The third year product has caught 55 passes for 600 yards this season and while he is unlikely to haul in the dramatic 50-yard plus bomb, his value to the Dolphins can't be understated.
3. Brandon Marshall
No one is saying that Brandon Marshall isn't extremely talented, and it's only one game, but it's still worth mentioning that arguably Miami's most successful passing attack of the season came without Marshall, even with a banged up Henne.
Will Davone Bess have 100-yards receiving every game he substitutes for Marshall as a starter? Of course not, but did you notice that Brian Hartline also had a pretty nice game with four catches for 75 yards or that the one catch of undrafted free agent Marlon Moore went for a 59-yard touchdown?
I am NOT advocating giving up on Marshall, but it might be interesting to see what Miami can produce if Marshall's hamstring needs another week to heal.
4. Cameron Wake
Cameron Wake is second in the NFL with 10.5 sacks (The Green Bay Packers' Clay Matthews has 11.5), but you really need to watch game film to get a true sense of how special Wake is becoming.
On virtually every play that he rushes, Wake is grabbed, held, pushed down, clawed, twisted, thrown, or put in a headlock in an attempt to prevent him from getting to the quarterback. He is doubled-teamed on a regular basis and Miami has no other consistent pass-rushing force, which makes his production all the more remarkable.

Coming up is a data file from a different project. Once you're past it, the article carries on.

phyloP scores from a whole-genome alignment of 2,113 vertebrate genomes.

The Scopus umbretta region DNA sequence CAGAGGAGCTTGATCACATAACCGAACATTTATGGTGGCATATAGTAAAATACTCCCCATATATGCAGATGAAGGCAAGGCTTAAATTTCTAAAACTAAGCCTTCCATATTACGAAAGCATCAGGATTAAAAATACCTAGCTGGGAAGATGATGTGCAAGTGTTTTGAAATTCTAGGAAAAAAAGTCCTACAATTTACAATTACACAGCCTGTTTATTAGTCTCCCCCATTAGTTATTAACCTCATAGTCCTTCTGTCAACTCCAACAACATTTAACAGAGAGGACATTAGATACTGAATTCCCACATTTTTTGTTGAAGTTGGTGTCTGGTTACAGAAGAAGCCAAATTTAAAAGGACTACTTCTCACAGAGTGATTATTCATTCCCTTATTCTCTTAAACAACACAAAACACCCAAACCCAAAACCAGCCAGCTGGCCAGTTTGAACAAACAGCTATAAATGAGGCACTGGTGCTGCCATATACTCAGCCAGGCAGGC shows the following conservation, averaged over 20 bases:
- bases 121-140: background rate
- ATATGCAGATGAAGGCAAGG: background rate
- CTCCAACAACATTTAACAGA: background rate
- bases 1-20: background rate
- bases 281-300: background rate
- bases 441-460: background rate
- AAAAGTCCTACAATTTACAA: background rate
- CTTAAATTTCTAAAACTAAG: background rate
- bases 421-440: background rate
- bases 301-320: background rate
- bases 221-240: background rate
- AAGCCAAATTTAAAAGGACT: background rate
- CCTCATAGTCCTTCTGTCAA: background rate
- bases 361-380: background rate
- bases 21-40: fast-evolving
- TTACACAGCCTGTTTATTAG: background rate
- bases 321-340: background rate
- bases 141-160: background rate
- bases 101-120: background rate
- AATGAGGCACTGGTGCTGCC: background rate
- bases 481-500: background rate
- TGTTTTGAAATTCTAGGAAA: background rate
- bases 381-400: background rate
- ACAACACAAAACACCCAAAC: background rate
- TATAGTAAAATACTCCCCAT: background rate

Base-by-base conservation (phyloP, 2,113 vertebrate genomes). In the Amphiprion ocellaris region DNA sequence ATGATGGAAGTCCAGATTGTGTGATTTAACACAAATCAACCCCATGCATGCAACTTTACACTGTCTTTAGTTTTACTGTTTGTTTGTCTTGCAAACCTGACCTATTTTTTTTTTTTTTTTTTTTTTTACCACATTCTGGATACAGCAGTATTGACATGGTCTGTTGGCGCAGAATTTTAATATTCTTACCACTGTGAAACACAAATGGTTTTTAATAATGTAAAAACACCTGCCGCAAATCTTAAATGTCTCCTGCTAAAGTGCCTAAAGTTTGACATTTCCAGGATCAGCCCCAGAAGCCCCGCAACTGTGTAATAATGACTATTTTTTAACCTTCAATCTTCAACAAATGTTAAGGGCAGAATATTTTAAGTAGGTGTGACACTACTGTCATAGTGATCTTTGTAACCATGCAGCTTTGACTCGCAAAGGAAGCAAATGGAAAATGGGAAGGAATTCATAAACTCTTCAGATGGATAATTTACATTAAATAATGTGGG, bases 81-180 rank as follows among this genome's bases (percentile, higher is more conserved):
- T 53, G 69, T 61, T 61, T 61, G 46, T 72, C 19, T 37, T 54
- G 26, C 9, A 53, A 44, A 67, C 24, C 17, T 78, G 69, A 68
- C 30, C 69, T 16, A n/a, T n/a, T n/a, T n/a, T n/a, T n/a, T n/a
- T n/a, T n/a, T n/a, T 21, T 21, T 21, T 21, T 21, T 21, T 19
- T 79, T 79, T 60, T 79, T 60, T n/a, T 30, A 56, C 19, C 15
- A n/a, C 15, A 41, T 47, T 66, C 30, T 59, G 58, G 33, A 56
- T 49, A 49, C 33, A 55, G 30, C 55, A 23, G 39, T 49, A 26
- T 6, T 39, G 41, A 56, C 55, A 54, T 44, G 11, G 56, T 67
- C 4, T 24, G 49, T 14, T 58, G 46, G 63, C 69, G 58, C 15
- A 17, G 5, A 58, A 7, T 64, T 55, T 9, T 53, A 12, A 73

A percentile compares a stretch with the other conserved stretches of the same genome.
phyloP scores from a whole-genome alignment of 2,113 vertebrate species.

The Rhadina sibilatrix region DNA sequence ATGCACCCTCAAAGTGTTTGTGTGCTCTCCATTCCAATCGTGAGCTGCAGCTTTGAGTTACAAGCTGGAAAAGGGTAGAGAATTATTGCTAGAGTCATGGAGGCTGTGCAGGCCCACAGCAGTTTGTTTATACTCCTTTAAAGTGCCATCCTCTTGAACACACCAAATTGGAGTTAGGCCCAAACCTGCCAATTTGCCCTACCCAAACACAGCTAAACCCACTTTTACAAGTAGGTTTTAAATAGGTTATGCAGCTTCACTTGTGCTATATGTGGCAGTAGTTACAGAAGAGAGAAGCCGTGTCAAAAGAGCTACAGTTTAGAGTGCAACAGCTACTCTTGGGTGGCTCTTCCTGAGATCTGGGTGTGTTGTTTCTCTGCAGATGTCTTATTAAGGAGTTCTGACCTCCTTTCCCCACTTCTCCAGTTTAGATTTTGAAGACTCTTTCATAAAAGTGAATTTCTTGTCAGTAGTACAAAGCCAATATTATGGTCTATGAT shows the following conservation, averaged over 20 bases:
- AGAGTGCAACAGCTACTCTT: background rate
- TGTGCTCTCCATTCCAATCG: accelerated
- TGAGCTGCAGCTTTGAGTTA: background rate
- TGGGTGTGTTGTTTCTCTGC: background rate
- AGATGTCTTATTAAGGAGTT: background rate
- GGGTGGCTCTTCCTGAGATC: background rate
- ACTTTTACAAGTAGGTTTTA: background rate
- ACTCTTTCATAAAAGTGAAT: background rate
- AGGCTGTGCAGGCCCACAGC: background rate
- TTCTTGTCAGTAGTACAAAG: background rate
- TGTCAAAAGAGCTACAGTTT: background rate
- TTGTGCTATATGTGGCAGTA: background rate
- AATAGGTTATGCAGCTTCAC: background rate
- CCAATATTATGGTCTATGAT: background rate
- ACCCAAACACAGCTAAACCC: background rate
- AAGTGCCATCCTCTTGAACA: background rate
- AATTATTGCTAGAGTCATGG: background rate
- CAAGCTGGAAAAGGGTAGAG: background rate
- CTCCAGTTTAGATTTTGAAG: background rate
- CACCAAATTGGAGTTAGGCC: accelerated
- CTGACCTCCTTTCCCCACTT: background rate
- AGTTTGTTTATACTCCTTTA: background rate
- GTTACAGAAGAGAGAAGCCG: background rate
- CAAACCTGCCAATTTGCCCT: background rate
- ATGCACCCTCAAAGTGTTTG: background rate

Wake also never quits on a play and ironically a big gain by the Raiders was the perfect example of how good the former Penn Stater has become.
Jacoby Ford, the Raiders' speedster who nearly kept Oakland in the game ran an end around for 13 yards. The amazing thing was that Wake nearly caught him from behind and might have actually had a hand in on the tackle by Sean Smith.
5. Miami's Rushing Defense and Darren McFadden
How dominant was Miami's run defense? Ford's one end around for 13 yards was longer than every other Raider's total yards rushing combined.
Quietly (and that's pretty tough for a guy who likely pushes the scales at 370 pounds), Paul Soliai is developing into a stout nose tackle.
Consider this eye-opener. The Raider's highly touted Darren McFadden has rushed for 773 yards and almost five yards a carry with four touchdowns this season. On Sunday, he carried the ball eight times for TWO yards.